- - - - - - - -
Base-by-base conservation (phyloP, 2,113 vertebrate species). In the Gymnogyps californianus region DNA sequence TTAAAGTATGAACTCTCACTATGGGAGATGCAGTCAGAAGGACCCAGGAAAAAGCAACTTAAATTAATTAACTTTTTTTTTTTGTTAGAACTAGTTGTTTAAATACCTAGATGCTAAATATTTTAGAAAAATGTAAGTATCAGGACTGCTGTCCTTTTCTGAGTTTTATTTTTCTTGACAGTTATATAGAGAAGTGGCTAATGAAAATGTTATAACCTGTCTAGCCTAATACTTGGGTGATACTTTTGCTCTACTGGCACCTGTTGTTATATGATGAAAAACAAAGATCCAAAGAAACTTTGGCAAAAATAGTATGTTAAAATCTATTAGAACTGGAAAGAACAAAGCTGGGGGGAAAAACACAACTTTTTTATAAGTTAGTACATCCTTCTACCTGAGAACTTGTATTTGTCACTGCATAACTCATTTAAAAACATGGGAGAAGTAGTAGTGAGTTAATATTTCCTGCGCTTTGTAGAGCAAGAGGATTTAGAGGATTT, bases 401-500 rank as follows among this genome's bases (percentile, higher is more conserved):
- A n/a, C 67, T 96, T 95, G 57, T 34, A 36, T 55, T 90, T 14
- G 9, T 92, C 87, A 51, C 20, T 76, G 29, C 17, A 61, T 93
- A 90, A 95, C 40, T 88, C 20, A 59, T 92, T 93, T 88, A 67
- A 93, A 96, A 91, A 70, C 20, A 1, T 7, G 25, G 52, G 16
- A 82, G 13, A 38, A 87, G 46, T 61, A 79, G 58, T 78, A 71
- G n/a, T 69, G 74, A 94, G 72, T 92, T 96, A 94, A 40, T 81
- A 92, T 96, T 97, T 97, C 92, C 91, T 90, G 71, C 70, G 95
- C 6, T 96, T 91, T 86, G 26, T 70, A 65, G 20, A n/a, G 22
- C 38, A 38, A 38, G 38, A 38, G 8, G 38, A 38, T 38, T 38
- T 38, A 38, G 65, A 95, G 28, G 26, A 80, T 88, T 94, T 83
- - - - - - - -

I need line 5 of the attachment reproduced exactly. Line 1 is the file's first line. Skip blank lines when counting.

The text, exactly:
- A 93, A 96, A 91, A 70, C 20, A 1, T 7, G 25, G 52, G 16